Why should you want to read about these really easy tips to declutter your home fast?
Because, if you’re like most people, even if you’re really intent on removing clutter from home, you’re probably intimidated by the amount of stuff you’ve accumulated over the years.
And you need help in learning how to mentally prepare to declutter your home, where to start decluttering your home (fast!) and, if you’ve done some previous decluttering work, how to declutter faster.
Wait! Why would you want to declutter again?
Curating your belongings and decluttering are simple and practical things you can do to fast-track your way to a blissful home because chances are high that you have way too much stuff.
It’s a bit hard to feel relaxed, cosy or blissful when you have mountains of items piled up everywhere (ask us how we know hah!).
Luckily, learning how to declutter your home fast is not as hard as you probably imagine. Removing clutter is all about getting organised, figuring out what items you’re not using anymore and making sure that you reorganise everything to bring in great results.
Of course, it’s simple. Is it easy?
Yeah, that’s a whole ‘nother story.
With that in mind, here are some great tips to help you get started.
What You’ll Learn
How to mentally prepare to declutter your home
The first real hurdle is really your emotions and the attachment you have to the things in your home.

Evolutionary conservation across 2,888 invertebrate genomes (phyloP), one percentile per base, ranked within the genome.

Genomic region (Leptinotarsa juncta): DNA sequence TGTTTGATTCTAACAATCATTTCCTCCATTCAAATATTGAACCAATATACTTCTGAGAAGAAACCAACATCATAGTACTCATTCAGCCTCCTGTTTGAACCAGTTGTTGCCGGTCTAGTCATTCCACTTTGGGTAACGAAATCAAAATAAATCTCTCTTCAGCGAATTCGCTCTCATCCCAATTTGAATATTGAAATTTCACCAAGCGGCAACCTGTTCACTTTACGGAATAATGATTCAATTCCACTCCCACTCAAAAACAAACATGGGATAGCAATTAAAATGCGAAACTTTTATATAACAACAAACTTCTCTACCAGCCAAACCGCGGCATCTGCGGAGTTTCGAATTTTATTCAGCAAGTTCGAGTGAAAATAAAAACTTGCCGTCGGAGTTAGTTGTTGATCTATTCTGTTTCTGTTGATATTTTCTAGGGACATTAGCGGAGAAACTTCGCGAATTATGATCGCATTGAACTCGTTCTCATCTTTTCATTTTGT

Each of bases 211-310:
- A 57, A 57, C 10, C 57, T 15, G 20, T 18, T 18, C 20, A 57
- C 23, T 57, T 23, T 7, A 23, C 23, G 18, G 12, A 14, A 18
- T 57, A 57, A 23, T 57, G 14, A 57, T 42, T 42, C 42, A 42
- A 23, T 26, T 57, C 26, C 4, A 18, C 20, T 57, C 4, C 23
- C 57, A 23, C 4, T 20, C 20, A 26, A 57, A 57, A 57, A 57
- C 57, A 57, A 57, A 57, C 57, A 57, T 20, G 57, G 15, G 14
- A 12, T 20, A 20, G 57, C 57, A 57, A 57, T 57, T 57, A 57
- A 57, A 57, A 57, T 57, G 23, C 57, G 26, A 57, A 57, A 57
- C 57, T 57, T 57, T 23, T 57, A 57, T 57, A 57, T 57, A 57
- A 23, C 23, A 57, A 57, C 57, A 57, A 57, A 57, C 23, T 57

No matter how much you want to streamline your life and get rid of the chaos caused by your clutter, it can be a heart-wrenching decision to part with that broken porcelain teacup that was your grandmother’s but which no one can now use.
It’s difficult to part ways with your comfiest (but also rattiest and full of holes) sweater that was given by your dad, who passed away last year.
Realise that the act of decluttering isn’t just about ridding your home of broken or unused things you don’t need. It’s also about discovering parts of yourself that are incredibly important to you and acknowledging that.
I also recommend reading Clean and Scentsible‘s discussion on the psychology of decluttering and discover which exact emotion (and you could be experiencing more than one) is making the whole process a lot more difficult for you.
Sometimes, just naming the emotion you’re feeling – that heavy one there that makes you resist the whole decluttering process – is enough for the mind to work on it and then release it.
I believe that removing clutter from your home would be far more difficult than it’s supposed to be if you don’t understand why you’re feeling the way you’re feeling about decluttering – or even, what you’re feeling.
Where to start decluttering your home fast
Now that you’ve done some emotional work and have committed (and continue to commit) to the process of decluttering your home, your next question could very well be: where do I start?
You have so much stuff lying around so where to start decluttering your home fast seems like a particularly relevant question.
Our suggestion is to start by making sure you have the equipment you require to make the whole process easier.
One of the best things that worked for us is to make sure we only touch an item once.